It was a lovely afternoon: Bromeswell church was full and the children played well. My own contribution was respectable if not outstanding. The problem, I realised, was not that my fingers hadn’t learnt where to go, but that their movements had not yet become automatic, and therefore the avoidance of mistakes relied on anticipation and intense concentration – a bit like when you are learning to drive a car. The failure of anticipation at a couple of crucial moments in the concert (caused, I think, by slight nerves) led to a couple of near crashes; but I suspect no one else would have noticed. Learning to cover errors – or ‘style it out’ as my friend Steve rather amusingly describes it – is just as important a performing skill as not making errors in the first place, and it is one that I am still learning, because it is only in recent times that I have taken on the challenge of performing pieces that take me to the brink of my technical abilities.
St Mary’s, Witnesham
The next morning I was due to visit Witnesham and Westerfield to play to the congregation before their respective church services. I had also contacted Tuddenham church to arrange a visit to all three in the same day, but, on this Sunday, the Tuddenham service clashed with Witnesham’s, so it would just be two churches. I was somewhat relieved by this outcome anyway, as I thought it might be too much to do three right after the Bromeswell concert, and I feared it would also involve sitting through three church services in one morning. I planned to play the same pieces I had played the afternoon before: a chance to rectify my mistakes.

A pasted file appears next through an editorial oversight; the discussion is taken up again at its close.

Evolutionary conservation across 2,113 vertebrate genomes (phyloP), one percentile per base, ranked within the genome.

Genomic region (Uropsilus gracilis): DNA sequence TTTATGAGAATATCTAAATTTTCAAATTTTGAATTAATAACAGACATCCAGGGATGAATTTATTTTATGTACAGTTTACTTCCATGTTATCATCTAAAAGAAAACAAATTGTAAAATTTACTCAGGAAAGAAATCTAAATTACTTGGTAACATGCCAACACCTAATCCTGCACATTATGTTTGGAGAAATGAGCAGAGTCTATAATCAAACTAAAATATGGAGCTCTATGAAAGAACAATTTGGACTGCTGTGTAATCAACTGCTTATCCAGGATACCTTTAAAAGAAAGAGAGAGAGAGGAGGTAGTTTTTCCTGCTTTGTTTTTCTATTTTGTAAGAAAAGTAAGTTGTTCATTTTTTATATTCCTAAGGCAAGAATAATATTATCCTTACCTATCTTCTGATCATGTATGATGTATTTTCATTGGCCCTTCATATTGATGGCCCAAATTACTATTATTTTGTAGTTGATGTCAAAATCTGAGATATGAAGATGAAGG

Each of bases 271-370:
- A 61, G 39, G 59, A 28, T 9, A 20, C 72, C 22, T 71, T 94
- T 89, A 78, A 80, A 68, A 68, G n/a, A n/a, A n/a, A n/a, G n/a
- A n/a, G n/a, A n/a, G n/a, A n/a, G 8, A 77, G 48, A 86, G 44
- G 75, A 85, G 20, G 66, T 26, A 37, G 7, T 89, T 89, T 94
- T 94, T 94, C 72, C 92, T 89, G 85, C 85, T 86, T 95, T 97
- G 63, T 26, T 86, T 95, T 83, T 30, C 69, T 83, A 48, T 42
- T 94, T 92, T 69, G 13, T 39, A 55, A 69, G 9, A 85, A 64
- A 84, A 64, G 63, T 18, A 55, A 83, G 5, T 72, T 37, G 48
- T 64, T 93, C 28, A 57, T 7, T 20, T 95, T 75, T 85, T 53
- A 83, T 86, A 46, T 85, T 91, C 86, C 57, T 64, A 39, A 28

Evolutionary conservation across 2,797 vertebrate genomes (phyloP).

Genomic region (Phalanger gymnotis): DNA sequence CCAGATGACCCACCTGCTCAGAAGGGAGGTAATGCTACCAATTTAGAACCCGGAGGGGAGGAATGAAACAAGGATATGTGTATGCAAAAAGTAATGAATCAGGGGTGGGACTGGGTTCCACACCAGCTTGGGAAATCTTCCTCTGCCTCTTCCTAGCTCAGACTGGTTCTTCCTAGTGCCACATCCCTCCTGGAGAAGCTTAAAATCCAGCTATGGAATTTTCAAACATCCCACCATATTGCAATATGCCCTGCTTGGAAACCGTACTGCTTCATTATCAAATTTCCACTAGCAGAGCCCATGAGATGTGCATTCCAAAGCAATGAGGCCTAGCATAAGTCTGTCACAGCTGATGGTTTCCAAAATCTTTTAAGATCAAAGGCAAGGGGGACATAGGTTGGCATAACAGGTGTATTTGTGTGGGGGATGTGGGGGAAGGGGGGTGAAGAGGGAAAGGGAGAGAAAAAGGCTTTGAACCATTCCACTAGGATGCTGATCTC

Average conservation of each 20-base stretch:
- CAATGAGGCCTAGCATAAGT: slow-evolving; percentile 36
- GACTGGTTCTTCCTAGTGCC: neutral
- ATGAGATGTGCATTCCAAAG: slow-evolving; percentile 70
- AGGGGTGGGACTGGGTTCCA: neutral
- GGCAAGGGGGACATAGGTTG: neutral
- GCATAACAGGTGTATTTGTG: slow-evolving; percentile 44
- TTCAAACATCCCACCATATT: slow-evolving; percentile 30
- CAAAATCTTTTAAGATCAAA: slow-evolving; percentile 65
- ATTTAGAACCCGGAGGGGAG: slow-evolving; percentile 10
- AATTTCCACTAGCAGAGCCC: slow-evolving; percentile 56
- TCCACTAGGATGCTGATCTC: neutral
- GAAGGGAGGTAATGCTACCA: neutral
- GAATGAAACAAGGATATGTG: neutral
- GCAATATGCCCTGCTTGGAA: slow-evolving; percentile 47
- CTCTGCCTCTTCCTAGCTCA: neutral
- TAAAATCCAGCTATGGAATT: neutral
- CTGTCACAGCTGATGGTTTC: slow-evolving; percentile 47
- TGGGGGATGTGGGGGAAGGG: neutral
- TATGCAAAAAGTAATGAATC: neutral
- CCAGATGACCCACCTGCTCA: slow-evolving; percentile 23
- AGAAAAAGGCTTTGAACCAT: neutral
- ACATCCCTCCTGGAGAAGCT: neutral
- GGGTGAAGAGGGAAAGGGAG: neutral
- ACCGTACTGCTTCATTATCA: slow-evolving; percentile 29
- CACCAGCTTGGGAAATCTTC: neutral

As I turned into the lane where the church was, I came face to face with five peacocks sitting on a brick wall. I had never seen a peacock sitting on a brick wall before, and it made me laugh, helping to put me in a good frame of mind.
The church looked smart and clean, from which I could see that a building and repair project had recently been completed. I was surprised by how many people there were in the church: a larger congregation than most villages have, I am sure. But Witnesham is on the outskirts of Ipswich, perhaps with a larger population than many more rural villages.
I received a warm welcome from everyone inside and set about getting ready. I could tell the church would have a good acoustic, which would be of great assistance in playing the Bloch suite a second time. I had been asked to talk about my project as well as play, so I decided to do the playing first to avoid any additional nerves. I probably still find speaking in public more nerve-racking than performing, though I’m glad to say I’ve got much more used to it since starting to give so many concerts in Suffolk.